Under the heading "Brains" (20120902) the blog, BibliOdysssey, has posted an amazing set of 15 neuroanatomical atlas illustration plates from the 1786 'Traité d'Anatomie et de Physiologie' by Félix Vicq D'Azyr (1748-1794, Wikipedia entry). The blog's author (peacay) cites the Hagströmer Medico-Historical Library Virtual Book Museum's (Stockholm, Sweden) description of the book's creator: "Vicq d-Azur, permanent secretary to the Paris Academy of Medicine and personal physician to Marie Antoinette, found that his dissections of the brain were facilitated by first hardening the brain in alcohol. He identified accurately for the first time many of the cerebral convolutions, along with various internal structures of the brain. He rediscovered the white line in calarine cortex and described the mammillothalmic tract which still bears his name, as well as the central sulcus with the pre- and postcentral convolutions and insula twenty years before Reil and Rolando."
BTW, while he died during The Terror period of the French Revolution (1794), his passing was due to pneumonia rather than the guillotine.
I was struck both by how beautiful the engravings are as well as their accuracy/informative quality. A link is provided to the set on Flickr® with varying sizes available of each plate for download and use.
At the bottom of the entry, there is a very helpful list of online sources regarding Vicq D'Azyr and this volume.
Prof. Dorothy Bishop, the eminent UK/Oxford professor of developmental neuropsychology, researcher on children's language disorders, and one of the most astute social media authors in science that I know of, has posted a great set of comments on the difficulty that Noam Chomsky seems to have with understanding (or even knowing the current research regarding) the development of language by children. It can be found on her weblog at http://deevybee.blogspot.co.uk/2012/09/what-chomsky-didnt-get-about-child.html. l found it terrific.
Her weblog: http://deevybee.blogspot.co.uk
Her Twitter feed: https://twitter.com/deevybee (@deevybee)
Online sources are announcing that Prof. George A. Miller, the James S. McDonnell Distinguished University Professor of Psychology Emeritus at Princeton University, died yesterday, July 22, 2012, at the age of 92. Previously on the faculty of Harvard University from which he received his doctorate in 1946, Miller co-founded the seminal Center for Cognitive Studies at Harvard with Jerome Bruner in 1960. Undergraduate students have almost always been introduced to Miller's work via his famous 1956 lecture, "The magical number seven, plus or minus two: Some limits on our capacity for processing information," published in the Psychological Review. In Toronto in 2003, he received the APA's highest honor, the Outstanding Lifetime Achievement in Psychology Award. I took the photo on the right at the ceremony bestowing the award on Miller. At the time of his award, the American Psychological Association noted that Miller was a pioneer in psycholinguistics as an independent research area, had contributed fundamental ideas to the study of language and cognition, and had established the Princeton Cognitive Science Laboratory in 1986 as well as served as the principal investigator in developing WordNet, an online lexical database of English at Princeton (APA Monitor in Psychology, February, 2003, p. 65). Miller himself served as the president of APA in 1969.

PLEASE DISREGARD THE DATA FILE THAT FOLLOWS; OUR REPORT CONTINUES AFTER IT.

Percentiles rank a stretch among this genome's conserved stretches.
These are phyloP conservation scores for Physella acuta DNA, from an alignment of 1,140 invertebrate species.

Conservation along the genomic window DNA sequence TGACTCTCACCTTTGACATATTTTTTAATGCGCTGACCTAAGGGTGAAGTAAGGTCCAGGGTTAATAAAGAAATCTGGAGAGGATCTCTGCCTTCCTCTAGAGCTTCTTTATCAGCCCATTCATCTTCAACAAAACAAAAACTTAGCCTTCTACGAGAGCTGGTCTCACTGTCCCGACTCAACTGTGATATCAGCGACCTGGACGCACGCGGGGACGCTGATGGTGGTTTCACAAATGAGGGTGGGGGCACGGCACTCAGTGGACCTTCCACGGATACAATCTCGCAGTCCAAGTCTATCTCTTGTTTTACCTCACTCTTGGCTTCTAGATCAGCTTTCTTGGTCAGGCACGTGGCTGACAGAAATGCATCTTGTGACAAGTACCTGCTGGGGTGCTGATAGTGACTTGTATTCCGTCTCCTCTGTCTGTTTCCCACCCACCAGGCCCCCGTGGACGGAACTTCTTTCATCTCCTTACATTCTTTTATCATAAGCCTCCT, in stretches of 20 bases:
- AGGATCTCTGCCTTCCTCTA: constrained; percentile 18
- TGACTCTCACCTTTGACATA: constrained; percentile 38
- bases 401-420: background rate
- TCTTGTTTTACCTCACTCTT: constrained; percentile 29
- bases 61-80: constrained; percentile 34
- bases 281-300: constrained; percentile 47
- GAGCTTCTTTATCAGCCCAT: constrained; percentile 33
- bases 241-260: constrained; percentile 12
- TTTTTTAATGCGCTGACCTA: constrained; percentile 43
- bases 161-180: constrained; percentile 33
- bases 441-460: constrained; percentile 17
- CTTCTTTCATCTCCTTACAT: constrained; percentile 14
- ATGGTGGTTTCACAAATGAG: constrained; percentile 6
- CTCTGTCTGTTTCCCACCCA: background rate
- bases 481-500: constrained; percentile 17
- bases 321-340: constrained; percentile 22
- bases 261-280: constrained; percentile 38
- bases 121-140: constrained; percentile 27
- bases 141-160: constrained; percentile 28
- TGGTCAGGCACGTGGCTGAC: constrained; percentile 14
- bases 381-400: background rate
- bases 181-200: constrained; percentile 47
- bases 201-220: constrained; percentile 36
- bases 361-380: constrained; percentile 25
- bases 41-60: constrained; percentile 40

2012/06/23 15:11 Filed in: General Psychology
There is a wonderful posting on Lifehacker with the title "How To Determine If A Controversial Statement is Scientifically True". I sure wish that more people would develop their critical thinking skills by following this sort of advice. The entry has been put together by consulting with Phil Plait, Ph.D. (author of The Bad Astronomer blog) and David McRaney (author of the blog You Are Not So Smart). They offer a multi-step approach including
- Learning to avoid confirmation bias
- Using Google, Snopes and other sites as a first line of defense
- Searching public journals and contacting science advocates
- And, finally, visiting your local library and consulting both librarians and reference materials there.
"BrainFacts.org is an authoritative source of information about the brain and nervous system for the public.
The brain is the most complex biological structure in the known universe. It is a topic rich with exciting new discoveries, continuing profound unknowns, and critical implications for individuals, families, and societies.
The site is a public information initiative of The Kavli Foundation, the Gatsby Charitable Foundation, and the Society for Neuroscience, all leading global nonprofit organizations working to advance brain research. Leading neuroscientists from around the world form the BrainFacts.org editorial board." (site blurb)
The site has sections dedicated to
- Neuroscience in General
- Brain Basics
- Sensing, Thinking, and Behaving
- Diseases & Disorders
- Across the Lifespan
- In Society